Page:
From Tangier, I made my way south through the desert toward Gambia. It wasn’t long before I hit trouble. Close to a small town called Tan-Tan, I left the main road to reach a place to stay for the night. The road there was 4.3 miles with many stretches of deep sand; it ended at a fort. The area was stunning and I decided to ride around the desert. I was a bit too excited and while exploring in deep sand, I burnt a fuse on my bike. I was lucky: I had my phone with me and I could call the owners of the fort to come pick me up, since pushing the motorcycle through the deep sand was not an option. I had brought a few spare fuses with me, so once I reached the accommodation, I replaced the fuse. Soon, I was back on the road, zipping through Mauritania and along the coast of Senegal.
Every evening, it took me one to two hours to plan the next day. Researching places that had electricity took a long time because the information was not readily available. I would often contact locals and then strategize on how to cover the maximum amount of miles during daytime. I would map out where to stop, how long it would take me to stop and charge, and then find a place to spend the night. Since accommodations with electricity were scarce, I always had to plan based on these spots—the second most important thing was figuring out a place to stay.
Wherever I stopped, people were surprised to see an electric motorcycle and many said it was their first time seeing one. They were even more surprised once they understood that I was traveling all across the continent on it, alone. Many really wanted to help me succeed on my mission—locals and people following my journey on social media reached out and provided information about the places I was traveling through. The biker community in Angola heard that I was going to cross into their country; they waited for me at the border, accompanied me to the next town, and suggested which routes to take—and places where I could charge the batteries—when continuing south.
Crossing from Guinea-Bissau to Guinea was a turning point that really affected how I felt about the rest of the trip. I always tried to find the most direct roads and the ones closest to the coast, as those were the ones with the least amount of elevation change. The closest border crossing to Guinea was through the jungle, on a single track where no cars could cross, as there was no real road and there was also a river crossing without a bridge. All other travelers I was in touch with at the time, via a WhatsApp group for overland travelers in West Africa (where people share information on visas, border crossings, road conditions, etc.), told me not to go on this route since it was too muddy and the river was too treacherous. There was an alternative crossing further north, but it wasn’t an option for me, since there was no place to charge and it went through a mountainous area. I decided to try crossing through the jungle with the help of two local men I met in the last village before the crossing; they not only showed me the way but also carried some of my luggage to increase my range.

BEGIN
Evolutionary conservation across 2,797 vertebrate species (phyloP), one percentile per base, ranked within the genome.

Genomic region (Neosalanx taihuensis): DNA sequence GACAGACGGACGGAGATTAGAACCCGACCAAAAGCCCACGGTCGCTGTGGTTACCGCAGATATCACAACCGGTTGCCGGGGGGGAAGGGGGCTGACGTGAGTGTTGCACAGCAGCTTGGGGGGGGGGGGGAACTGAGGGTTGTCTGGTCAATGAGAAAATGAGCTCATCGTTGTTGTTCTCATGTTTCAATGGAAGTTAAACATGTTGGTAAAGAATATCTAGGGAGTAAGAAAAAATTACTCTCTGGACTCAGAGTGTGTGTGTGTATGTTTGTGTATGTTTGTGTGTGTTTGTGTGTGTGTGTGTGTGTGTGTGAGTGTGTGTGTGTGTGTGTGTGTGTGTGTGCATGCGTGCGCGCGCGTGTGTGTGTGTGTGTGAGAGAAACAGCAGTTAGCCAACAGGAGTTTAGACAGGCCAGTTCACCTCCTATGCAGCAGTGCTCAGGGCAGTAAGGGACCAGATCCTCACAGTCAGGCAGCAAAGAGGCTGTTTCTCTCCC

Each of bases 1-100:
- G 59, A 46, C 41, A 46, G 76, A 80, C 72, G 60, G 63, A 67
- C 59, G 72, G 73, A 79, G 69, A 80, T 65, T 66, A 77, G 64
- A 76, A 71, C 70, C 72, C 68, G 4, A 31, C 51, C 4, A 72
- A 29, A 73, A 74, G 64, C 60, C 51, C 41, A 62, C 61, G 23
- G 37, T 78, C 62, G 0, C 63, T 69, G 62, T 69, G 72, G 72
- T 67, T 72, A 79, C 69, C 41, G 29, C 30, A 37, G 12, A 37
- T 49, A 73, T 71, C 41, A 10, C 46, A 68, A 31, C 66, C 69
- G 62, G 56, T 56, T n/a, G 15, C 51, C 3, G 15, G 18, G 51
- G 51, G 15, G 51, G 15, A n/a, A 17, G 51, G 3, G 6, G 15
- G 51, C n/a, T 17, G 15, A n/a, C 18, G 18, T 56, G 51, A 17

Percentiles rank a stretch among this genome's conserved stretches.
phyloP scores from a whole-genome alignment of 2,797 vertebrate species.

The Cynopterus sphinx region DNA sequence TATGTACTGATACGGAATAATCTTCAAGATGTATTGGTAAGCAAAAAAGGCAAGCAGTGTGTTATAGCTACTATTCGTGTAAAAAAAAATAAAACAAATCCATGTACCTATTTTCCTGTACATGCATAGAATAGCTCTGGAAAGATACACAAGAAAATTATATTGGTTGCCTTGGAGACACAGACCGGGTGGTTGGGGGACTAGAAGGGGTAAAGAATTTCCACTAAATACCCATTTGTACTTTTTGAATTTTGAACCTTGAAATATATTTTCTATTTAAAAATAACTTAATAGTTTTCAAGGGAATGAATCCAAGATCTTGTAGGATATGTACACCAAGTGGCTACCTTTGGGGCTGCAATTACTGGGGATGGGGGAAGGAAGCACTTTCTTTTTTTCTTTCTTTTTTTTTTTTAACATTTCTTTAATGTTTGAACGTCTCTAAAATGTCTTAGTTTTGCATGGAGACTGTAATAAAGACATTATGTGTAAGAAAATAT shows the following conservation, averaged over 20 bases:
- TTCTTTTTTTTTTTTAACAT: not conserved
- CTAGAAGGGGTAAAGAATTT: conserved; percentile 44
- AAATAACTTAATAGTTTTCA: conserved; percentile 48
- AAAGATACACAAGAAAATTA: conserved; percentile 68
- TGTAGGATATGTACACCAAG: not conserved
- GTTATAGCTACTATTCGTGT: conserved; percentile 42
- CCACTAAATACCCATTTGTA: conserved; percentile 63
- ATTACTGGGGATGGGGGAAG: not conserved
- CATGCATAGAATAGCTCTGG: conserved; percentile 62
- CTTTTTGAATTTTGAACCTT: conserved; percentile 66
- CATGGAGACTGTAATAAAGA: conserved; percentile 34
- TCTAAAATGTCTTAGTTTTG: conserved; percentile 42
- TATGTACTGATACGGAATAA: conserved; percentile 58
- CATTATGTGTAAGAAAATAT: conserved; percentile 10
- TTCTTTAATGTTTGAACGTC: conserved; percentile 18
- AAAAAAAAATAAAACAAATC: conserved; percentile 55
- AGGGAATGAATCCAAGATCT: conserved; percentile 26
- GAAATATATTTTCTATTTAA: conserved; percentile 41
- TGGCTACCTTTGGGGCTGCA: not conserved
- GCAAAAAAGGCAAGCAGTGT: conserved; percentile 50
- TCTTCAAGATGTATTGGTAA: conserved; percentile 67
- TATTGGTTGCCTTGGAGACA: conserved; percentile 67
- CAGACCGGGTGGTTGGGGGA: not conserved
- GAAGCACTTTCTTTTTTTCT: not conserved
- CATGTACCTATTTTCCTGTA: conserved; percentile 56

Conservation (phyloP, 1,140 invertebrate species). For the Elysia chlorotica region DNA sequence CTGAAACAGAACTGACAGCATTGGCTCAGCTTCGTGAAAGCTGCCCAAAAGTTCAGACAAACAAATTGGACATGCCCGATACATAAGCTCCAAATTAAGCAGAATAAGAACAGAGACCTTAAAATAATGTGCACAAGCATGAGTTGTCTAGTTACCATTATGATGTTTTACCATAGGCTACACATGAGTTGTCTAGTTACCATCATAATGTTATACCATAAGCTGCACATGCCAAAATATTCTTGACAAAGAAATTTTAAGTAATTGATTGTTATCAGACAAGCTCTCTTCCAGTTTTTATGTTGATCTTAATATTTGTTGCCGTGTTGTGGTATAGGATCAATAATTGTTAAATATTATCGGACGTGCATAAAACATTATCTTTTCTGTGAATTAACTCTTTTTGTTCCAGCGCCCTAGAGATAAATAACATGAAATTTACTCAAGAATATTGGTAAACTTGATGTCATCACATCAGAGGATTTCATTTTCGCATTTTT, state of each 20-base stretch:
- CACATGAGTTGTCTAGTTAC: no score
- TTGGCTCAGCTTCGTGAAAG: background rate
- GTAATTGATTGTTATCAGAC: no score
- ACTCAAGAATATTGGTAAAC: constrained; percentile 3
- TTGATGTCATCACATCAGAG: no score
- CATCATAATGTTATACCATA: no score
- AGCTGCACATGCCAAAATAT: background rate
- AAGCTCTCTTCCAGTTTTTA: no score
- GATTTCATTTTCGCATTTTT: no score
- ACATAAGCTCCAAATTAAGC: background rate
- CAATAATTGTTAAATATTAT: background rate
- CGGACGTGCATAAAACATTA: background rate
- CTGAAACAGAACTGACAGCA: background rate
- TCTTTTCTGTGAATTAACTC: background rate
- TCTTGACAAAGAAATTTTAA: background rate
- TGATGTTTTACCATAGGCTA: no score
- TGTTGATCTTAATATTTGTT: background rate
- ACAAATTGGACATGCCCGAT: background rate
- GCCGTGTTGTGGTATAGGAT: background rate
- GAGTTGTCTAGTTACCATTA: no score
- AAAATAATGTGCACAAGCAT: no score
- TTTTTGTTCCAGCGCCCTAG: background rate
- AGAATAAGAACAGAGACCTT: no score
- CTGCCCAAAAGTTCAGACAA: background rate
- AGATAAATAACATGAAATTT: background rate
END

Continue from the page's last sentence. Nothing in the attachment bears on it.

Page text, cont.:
After only 10 minutes on the track, I was already covered in mud and had slipped and fallen several times. The deep water crossing was ahead of me, and I was ready to turn around. But the two men were very supportive and encouraged me to attempt the crossing. Emboldened, I did, not knowing what would happen to the bike—and nothing did. From that point on, I was more confident in riding through all different kinds of terrain. I continued down the Ivory Coast, into Ghana, then through Cameroon and Angola. Finally, 124 days after I had left Morocco, I crossed into South Africa.
When I arrived in Cape Town after being on the road for four months, I felt relieved, happy, emotional, and tired. I was—and probably still am—too exhausted to realize what I have actually achieved, and it is also too soon for me to fully reflect on this epic trip. However, reading all the messages I received during and after my journey, I am deeply moved that my adventure not only inspired so many people around the world but also led to motivating others to try and achieve things they didn’t feel brave enough to pursue before.